• In 2009, 73% of Americans said spending on basic scientific research "usually pays off in the long run"; fewer than two in ten said such spending was "not worth it." About the same percentage (74%) said spending on engineering and technology "usually pays off in the long run."

The public continues to expresses confidence in science leaders.

  • In 2010, roughly equal percentages of Americans expressed "a great deal" of confidence in medical leaders and scientific leaders; military leaders were the only group in whom more Americans expressed a great deal of confidence.
  • On science-related public policy issues (global climate change, stem cell research, nuclear power, and genetically modified foods), Americans regard science and engineering leaders as both knowledgeable and impartial—relative to other leaders—and believe they should be influential in decisions about these topics.
  • However, Americans also perceive a considerable lack of consensus among scientists on these issues.

A majority of Americans accord scientists "very great prestige." Ratings for engineers are lower but nonetheless better than those of most other occupations.

  • In 2009, more Americans rated scientists as having "very great prestige" than did so for almost any other occupation surveyed, second only to firefighters.
  • Nearly four in ten (39%) Americans rated engineers as having "very high prestige"—well above most other occupations considered on the survey.

Public Attitudes About Specific S&T Issues

Americans' support for the development of alternative sources of energy increased in the 2000s. Assessments of environmental hazards from pollution, nuclear power, and climate change were largely stable between 1993 and 2010.

  • A majority of Americans said the government spends too little on developing alternative energy sources, and most favor providing incentives for using solar and other alternative energy sources.
  • In 2010 and 2011, about one-third of Americans (34%) said they worry about environmental quality "a great deal," following an increase from 2006 to 2008. More Americans considered water pollution as "very" or "extremely dangerous" to the environment than they did several other potential problems.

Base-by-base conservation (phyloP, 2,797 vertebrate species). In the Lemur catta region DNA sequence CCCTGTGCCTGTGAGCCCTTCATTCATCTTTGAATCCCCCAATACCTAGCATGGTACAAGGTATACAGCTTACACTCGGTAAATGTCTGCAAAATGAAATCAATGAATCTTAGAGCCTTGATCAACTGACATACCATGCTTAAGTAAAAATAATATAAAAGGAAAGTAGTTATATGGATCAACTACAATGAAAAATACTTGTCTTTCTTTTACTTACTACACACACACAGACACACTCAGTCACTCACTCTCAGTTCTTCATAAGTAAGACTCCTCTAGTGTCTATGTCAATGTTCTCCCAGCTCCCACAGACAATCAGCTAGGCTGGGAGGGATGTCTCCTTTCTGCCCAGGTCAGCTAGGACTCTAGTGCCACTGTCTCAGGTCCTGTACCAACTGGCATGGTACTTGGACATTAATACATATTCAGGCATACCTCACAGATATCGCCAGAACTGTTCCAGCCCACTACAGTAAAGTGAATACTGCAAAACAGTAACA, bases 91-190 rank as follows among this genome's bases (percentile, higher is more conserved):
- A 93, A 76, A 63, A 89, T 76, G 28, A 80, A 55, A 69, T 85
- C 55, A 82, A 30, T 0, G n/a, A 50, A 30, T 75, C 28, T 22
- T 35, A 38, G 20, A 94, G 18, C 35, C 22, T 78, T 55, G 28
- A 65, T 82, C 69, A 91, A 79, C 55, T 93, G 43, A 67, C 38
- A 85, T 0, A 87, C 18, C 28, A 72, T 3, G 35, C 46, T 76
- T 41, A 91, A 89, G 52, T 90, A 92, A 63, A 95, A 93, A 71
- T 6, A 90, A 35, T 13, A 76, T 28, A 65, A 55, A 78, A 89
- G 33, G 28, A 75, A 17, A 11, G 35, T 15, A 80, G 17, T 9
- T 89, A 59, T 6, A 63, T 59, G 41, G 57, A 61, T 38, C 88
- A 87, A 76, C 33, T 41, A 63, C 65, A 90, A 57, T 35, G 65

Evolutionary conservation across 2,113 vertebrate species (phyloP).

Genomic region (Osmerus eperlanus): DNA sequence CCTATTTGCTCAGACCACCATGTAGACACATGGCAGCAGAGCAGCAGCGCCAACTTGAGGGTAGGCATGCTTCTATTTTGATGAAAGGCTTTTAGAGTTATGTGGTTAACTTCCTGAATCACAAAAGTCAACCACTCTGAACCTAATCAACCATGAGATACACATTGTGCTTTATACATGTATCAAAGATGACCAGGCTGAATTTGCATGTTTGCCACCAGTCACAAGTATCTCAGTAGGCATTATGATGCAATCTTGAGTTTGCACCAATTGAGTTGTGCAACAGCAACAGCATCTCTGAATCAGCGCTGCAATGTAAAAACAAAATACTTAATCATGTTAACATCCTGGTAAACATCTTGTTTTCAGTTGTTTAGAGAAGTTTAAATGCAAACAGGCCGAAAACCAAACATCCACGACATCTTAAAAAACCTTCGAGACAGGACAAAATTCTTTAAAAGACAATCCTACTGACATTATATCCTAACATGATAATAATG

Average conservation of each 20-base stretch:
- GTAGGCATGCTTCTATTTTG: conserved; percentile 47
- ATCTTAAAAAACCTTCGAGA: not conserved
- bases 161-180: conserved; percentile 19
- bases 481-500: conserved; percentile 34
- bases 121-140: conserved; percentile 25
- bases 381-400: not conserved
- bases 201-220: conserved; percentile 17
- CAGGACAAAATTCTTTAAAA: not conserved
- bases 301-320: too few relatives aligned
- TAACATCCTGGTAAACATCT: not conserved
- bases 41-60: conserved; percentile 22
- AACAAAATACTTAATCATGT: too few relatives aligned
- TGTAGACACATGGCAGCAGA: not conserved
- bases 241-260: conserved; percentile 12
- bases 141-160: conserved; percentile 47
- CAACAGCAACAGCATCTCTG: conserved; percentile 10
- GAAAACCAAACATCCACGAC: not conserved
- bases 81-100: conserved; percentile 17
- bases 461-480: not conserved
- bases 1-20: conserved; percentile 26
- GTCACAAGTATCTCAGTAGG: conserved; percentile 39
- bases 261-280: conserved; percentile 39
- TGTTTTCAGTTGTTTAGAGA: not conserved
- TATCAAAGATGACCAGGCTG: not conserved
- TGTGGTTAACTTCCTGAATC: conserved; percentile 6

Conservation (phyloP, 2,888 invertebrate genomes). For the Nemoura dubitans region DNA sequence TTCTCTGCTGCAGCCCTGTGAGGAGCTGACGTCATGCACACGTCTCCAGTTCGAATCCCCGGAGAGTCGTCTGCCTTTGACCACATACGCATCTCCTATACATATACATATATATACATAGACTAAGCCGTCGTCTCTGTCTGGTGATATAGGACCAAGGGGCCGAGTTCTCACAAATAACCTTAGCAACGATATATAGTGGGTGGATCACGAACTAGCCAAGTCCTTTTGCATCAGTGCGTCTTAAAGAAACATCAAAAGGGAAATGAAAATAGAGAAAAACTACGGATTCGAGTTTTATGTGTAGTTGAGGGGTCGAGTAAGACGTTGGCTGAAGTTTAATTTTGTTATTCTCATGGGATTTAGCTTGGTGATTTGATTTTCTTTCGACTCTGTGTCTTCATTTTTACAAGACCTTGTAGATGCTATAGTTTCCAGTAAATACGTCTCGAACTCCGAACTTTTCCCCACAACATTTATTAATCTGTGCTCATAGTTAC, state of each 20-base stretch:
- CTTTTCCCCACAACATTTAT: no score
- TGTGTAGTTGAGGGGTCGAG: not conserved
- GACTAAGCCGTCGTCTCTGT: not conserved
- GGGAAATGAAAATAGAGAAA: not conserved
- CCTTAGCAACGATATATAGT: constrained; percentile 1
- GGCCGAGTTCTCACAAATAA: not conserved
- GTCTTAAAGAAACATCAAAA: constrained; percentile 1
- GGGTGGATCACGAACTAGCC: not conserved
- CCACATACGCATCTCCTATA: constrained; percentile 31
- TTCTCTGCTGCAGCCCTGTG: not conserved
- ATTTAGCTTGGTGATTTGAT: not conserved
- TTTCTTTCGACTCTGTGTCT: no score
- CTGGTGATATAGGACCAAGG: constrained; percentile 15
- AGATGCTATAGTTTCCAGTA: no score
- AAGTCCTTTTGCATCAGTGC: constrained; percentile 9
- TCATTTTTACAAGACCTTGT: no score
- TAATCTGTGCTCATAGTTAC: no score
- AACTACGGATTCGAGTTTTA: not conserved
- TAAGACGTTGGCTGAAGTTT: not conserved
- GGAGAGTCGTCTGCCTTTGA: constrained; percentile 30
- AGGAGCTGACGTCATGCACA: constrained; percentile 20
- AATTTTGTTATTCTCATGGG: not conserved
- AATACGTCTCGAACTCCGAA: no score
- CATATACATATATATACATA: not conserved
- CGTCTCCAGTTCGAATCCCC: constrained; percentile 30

• Climate change continues to divide opinion. In a 22-nation survey, respondents from the United States, China, and the UK were less likely to consider climate change a "very serious problem" than those in a number of other countries. Respondents from only two nations (Poland and Pakistan) were less likely than Americans to consider climate change a "very serious problem."
  • Support for the use of nuclear power to generate electricity increased from 53% in 2007 to 62% in 2010. However, a substantial minority says that nuclear power plants are not safe—a proportion that may increase after the 2011 earthquake and tsunami in Japan.

A majority of Americans favor medical research that uses human embryonic stem cells. However, Americans are overwhelmingly opposed to reproductive cloning and wary of innovations using "cloning technology."

  • Support for embryonic stem cell research has increased since 2004, with 62% in favor of embryonic stem cell research in 2010. A higher proportion (71%) favors stem cell research when it does not involve human embryos.
  • More than three-quarters of Americans oppose human cloning.

Americans remain largely unfamiliar with nanotechnology, despite increased funding and a growing numbers of products on the market that use nanotechnology.

  • Public awareness of nanotechnology remains limited. Even among respondents who had heard of nanotechnology, knowledge levels are not high.
  • Those who have heard "a lot" or "some" about nanotechnology are more likely to say the benefits of such technology will outweigh any harms than to say the harmful results will outweigh the benefits.
  • Europeans are split, on average, over whether nanotechnology use in consumer products should be encouraged or not (44% to 35%, respectively, with 22% holding no opinion).